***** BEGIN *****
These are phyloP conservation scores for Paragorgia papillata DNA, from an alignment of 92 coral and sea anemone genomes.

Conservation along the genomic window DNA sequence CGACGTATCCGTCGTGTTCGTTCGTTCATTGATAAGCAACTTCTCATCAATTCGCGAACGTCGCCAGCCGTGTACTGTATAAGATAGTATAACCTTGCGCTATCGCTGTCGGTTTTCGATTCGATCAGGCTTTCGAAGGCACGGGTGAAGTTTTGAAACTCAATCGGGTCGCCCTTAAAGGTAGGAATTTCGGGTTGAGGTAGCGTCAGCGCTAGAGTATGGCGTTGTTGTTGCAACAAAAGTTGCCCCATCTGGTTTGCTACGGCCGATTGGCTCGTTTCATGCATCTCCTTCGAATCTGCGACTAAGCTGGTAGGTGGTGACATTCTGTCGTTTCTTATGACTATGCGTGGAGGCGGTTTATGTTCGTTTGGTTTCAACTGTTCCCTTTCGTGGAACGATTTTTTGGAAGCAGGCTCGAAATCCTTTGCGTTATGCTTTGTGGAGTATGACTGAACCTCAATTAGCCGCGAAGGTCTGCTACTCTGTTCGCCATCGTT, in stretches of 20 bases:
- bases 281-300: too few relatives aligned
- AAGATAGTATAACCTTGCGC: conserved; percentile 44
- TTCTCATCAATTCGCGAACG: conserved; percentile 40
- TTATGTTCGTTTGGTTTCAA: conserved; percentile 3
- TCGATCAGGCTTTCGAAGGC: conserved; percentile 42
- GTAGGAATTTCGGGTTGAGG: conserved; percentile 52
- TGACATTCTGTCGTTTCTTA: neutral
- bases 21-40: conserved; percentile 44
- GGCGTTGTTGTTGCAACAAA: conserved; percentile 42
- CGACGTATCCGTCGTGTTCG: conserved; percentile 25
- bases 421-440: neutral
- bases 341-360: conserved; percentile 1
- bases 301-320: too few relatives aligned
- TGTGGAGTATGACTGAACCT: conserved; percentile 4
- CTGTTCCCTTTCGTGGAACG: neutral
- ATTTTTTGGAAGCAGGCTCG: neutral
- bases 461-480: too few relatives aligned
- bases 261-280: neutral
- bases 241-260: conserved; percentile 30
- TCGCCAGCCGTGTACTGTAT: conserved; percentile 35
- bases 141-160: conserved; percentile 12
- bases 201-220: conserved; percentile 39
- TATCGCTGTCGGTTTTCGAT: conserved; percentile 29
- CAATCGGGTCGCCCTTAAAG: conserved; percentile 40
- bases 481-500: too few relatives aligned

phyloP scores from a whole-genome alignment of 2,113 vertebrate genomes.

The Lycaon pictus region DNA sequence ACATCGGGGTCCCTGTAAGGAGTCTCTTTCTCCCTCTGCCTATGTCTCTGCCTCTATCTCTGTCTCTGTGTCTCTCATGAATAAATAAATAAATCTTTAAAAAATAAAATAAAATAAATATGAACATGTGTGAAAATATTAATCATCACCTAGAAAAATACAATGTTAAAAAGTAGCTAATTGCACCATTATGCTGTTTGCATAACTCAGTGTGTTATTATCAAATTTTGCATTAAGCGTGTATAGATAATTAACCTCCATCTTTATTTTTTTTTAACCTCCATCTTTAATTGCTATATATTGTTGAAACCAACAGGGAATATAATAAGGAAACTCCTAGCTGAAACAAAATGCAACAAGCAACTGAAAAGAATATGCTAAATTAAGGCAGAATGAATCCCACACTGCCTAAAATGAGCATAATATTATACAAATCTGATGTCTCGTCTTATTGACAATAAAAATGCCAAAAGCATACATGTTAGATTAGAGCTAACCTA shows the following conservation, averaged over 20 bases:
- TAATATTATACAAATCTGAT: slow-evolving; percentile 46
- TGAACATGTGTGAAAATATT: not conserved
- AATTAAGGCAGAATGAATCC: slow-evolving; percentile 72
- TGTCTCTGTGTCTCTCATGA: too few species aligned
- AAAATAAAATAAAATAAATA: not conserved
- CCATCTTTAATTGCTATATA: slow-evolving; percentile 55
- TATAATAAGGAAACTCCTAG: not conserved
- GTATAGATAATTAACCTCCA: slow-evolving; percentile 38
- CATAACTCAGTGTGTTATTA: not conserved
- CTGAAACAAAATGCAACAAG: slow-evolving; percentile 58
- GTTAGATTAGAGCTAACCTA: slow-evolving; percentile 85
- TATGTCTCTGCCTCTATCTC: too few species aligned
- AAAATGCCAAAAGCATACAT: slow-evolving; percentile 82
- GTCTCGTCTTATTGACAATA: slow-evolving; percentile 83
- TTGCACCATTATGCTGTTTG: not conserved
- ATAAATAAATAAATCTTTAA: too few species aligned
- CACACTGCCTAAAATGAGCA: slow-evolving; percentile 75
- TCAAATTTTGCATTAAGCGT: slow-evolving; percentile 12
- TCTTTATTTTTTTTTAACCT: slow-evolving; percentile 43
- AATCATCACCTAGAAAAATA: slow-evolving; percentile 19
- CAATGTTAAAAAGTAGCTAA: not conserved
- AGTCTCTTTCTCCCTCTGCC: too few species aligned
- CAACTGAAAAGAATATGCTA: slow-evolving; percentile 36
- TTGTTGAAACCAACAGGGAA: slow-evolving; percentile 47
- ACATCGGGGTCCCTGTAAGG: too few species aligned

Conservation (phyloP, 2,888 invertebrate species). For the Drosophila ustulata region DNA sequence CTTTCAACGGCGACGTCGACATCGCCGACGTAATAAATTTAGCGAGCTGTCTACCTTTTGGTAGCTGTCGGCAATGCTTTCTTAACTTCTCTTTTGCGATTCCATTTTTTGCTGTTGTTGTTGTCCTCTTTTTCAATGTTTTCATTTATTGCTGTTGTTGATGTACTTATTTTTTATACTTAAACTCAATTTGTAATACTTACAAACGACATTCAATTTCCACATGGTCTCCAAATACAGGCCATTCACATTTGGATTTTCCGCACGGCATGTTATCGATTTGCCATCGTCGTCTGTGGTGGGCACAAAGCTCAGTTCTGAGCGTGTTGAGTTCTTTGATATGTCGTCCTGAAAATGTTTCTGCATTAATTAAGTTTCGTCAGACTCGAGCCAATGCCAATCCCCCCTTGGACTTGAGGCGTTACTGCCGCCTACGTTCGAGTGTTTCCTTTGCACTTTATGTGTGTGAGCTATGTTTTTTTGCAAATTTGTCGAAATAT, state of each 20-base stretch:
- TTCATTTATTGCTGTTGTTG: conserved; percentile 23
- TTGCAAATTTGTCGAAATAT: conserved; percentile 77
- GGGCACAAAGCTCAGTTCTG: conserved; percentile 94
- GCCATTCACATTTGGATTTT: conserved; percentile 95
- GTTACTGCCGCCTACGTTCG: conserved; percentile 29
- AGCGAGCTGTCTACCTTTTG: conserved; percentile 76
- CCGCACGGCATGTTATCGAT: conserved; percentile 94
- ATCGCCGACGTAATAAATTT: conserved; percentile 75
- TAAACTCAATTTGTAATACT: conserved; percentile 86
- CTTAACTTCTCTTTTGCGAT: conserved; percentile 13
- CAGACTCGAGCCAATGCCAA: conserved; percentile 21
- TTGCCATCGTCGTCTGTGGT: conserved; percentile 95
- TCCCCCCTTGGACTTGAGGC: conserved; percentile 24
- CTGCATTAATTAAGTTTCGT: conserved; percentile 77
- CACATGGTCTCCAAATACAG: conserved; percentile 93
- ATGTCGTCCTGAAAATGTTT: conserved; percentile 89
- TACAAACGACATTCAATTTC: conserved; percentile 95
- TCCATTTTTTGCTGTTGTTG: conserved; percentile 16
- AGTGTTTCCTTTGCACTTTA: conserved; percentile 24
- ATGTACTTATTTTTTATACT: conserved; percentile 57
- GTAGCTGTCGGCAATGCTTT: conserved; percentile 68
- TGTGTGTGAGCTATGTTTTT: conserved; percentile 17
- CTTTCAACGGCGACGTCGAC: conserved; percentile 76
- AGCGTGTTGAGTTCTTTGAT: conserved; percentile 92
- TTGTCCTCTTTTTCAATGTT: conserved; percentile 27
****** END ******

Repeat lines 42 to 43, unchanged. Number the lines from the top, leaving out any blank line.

- AAAATGCCAAAAGCATACAT: slow-evolving; percentile 82
- GTCTCGTCTTATTGACAATA: slow-evolving; percentile 83